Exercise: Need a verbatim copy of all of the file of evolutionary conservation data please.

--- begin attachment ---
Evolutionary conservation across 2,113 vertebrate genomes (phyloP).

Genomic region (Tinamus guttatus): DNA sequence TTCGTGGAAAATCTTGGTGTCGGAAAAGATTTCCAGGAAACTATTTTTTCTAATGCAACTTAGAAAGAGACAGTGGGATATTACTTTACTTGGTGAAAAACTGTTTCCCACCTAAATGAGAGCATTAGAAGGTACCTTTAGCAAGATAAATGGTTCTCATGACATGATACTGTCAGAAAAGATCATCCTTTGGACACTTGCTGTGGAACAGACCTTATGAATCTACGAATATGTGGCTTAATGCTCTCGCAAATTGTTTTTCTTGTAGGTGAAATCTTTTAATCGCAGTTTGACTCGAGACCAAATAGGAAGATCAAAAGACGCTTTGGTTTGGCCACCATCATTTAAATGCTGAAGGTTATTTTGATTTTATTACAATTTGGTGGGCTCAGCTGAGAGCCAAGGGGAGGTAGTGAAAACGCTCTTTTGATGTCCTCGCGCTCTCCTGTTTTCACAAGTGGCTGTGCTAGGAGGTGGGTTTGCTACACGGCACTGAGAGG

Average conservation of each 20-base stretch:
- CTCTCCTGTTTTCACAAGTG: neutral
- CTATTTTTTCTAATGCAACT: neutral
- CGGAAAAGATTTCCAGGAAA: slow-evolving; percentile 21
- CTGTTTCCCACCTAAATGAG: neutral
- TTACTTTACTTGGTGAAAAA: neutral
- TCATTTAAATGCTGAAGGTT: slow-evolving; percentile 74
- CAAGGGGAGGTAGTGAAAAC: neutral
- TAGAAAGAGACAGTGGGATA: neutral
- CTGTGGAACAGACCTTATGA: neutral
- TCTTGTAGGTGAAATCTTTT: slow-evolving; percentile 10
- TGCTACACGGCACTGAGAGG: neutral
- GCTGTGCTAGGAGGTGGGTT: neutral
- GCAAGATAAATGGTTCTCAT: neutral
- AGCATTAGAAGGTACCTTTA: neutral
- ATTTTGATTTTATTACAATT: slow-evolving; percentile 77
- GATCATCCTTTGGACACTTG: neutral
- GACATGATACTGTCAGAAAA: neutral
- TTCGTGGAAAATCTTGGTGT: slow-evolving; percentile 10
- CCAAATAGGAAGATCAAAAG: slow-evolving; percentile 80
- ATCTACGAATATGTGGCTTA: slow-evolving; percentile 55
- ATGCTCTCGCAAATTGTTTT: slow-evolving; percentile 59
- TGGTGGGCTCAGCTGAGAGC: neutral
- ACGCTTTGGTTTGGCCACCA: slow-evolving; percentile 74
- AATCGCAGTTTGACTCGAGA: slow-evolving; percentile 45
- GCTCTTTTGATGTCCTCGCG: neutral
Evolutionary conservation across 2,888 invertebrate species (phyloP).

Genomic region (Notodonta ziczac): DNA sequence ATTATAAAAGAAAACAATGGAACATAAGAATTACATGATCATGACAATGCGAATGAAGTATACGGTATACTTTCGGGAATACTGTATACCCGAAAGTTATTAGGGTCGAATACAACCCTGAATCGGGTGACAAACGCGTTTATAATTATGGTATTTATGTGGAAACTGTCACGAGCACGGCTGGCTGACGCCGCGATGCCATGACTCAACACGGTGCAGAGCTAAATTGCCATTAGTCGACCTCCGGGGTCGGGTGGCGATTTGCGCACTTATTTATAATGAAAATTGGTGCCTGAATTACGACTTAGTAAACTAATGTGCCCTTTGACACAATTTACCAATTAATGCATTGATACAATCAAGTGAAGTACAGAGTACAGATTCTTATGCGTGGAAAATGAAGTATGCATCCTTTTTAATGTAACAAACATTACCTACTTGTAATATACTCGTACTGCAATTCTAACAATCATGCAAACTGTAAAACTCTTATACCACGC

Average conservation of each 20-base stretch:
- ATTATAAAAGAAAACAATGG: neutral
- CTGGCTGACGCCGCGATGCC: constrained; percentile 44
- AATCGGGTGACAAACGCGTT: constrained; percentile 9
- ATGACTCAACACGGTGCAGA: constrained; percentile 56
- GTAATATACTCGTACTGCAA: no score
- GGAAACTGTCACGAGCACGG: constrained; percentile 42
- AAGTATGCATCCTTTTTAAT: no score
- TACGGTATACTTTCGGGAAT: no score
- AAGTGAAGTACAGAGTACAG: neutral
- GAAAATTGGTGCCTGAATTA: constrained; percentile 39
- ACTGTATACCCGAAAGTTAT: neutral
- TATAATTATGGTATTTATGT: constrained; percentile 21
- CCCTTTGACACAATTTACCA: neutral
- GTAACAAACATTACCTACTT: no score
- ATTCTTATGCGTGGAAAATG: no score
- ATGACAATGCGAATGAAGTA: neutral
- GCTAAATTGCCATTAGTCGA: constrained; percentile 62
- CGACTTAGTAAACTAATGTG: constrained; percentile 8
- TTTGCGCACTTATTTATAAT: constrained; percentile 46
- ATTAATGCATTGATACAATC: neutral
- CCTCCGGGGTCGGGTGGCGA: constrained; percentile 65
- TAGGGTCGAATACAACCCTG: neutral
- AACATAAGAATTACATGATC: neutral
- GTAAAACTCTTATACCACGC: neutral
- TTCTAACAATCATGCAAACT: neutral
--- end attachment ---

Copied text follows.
Evolutionary conservation across 2,113 vertebrate genomes (phyloP).

Genomic region (Tinamus guttatus): DNA sequence TTCGTGGAAAATCTTGGTGTCGGAAAAGATTTCCAGGAAACTATTTTTTCTAATGCAACTTAGAAAGAGACAGTGGGATATTACTTTACTTGGTGAAAAACTGTTTCCCACCTAAATGAGAGCATTAGAAGGTACCTTTAGCAAGATAAATGGTTCTCATGACATGATACTGTCAGAAAAGATCATCCTTTGGACACTTGCTGTGGAACAGACCTTATGAATCTACGAATATGTGGCTTAATGCTCTCGCAAATTGTTTTTCTTGTAGGTGAAATCTTTTAATCGCAGTTTGACTCGAGACCAAATAGGAAGATCAAAAGACGCTTTGGTTTGGCCACCATCATTTAAATGCTGAAGGTTATTTTGATTTTATTACAATTTGGTGGGCTCAGCTGAGAGCCAAGGGGAGGTAGTGAAAACGCTCTTTTGATGTCCTCGCGCTCTCCTGTTTTCACAAGTGGCTGTGCTAGGAGGTGGGTTTGCTACACGGCACTGAGAGG

Average conservation of each 20-base stretch:
- CTCTCCTGTTTTCACAAGTG: neutral
- CTATTTTTTCTAATGCAACT: neutral
- CGGAAAAGATTTCCAGGAAA: slow-evolving; percentile 21
- CTGTTTCCCACCTAAATGAG: neutral
- TTACTTTACTTGGTGAAAAA: neutral
- TCATTTAAATGCTGAAGGTT: slow-evolving; percentile 74
- CAAGGGGAGGTAGTGAAAAC: neutral
- TAGAAAGAGACAGTGGGATA: neutral
- CTGTGGAACAGACCTTATGA: neutral
- TCTTGTAGGTGAAATCTTTT: slow-evolving; percentile 10
- TGCTACACGGCACTGAGAGG: neutral
- GCTGTGCTAGGAGGTGGGTT: neutral
- GCAAGATAAATGGTTCTCAT: neutral
- AGCATTAGAAGGTACCTTTA: neutral
- ATTTTGATTTTATTACAATT: slow-evolving; percentile 77
- GATCATCCTTTGGACACTTG: neutral
- GACATGATACTGTCAGAAAA: neutral
- TTCGTGGAAAATCTTGGTGT: slow-evolving; percentile 10
- CCAAATAGGAAGATCAAAAG: slow-evolving; percentile 80
- ATCTACGAATATGTGGCTTA: slow-evolving; percentile 55
- ATGCTCTCGCAAATTGTTTT: slow-evolving; percentile 59
- TGGTGGGCTCAGCTGAGAGC: neutral
- ACGCTTTGGTTTGGCCACCA: slow-evolving; percentile 74
- AATCGCAGTTTGACTCGAGA: slow-evolving; percentile 45
- GCTCTTTTGATGTCCTCGCG: neutral
Evolutionary conservation across 2,888 invertebrate species (phyloP).

Genomic region (Notodonta ziczac): DNA sequence ATTATAAAAGAAAACAATGGAACATAAGAATTACATGATCATGACAATGCGAATGAAGTATACGGTATACTTTCGGGAATACTGTATACCCGAAAGTTATTAGGGTCGAATACAACCCTGAATCGGGTGACAAACGCGTTTATAATTATGGTATTTATGTGGAAACTGTCACGAGCACGGCTGGCTGACGCCGCGATGCCATGACTCAACACGGTGCAGAGCTAAATTGCCATTAGTCGACCTCCGGGGTCGGGTGGCGATTTGCGCACTTATTTATAATGAAAATTGGTGCCTGAATTACGACTTAGTAAACTAATGTGCCCTTTGACACAATTTACCAATTAATGCATTGATACAATCAAGTGAAGTACAGAGTACAGATTCTTATGCGTGGAAAATGAAGTATGCATCCTTTTTAATGTAACAAACATTACCTACTTGTAATATACTCGTACTGCAATTCTAACAATCATGCAAACTGTAAAACTCTTATACCACGC

Average conservation of each 20-base stretch:
- ATTATAAAAGAAAACAATGG: neutral
- CTGGCTGACGCCGCGATGCC: constrained; percentile 44
- AATCGGGTGACAAACGCGTT: constrained; percentile 9
- ATGACTCAACACGGTGCAGA: constrained; percentile 56
- GTAATATACTCGTACTGCAA: no score
- GGAAACTGTCACGAGCACGG: constrained; percentile 42
- AAGTATGCATCCTTTTTAAT: no score
- TACGGTATACTTTCGGGAAT: no score
- AAGTGAAGTACAGAGTACAG: neutral
- GAAAATTGGTGCCTGAATTA: constrained; percentile 39
- ACTGTATACCCGAAAGTTAT: neutral
- TATAATTATGGTATTTATGT: constrained; percentile 21
- CCCTTTGACACAATTTACCA: neutral
- GTAACAAACATTACCTACTT: no score
- ATTCTTATGCGTGGAAAATG: no score
- ATGACAATGCGAATGAAGTA: neutral
- GCTAAATTGCCATTAGTCGA: constrained; percentile 62
- CGACTTAGTAAACTAATGTG: constrained; percentile 8
- TTTGCGCACTTATTTATAAT: constrained; percentile 46
- ATTAATGCATTGATACAATC: neutral
- CCTCCGGGGTCGGGTGGCGA: constrained; percentile 65
- TAGGGTCGAATACAACCCTG: neutral
- AACATAAGAATTACATGATC: neutral
- GTAAAACTCTTATACCACGC: neutral
- TTCTAACAATCATGCAAACT: neutral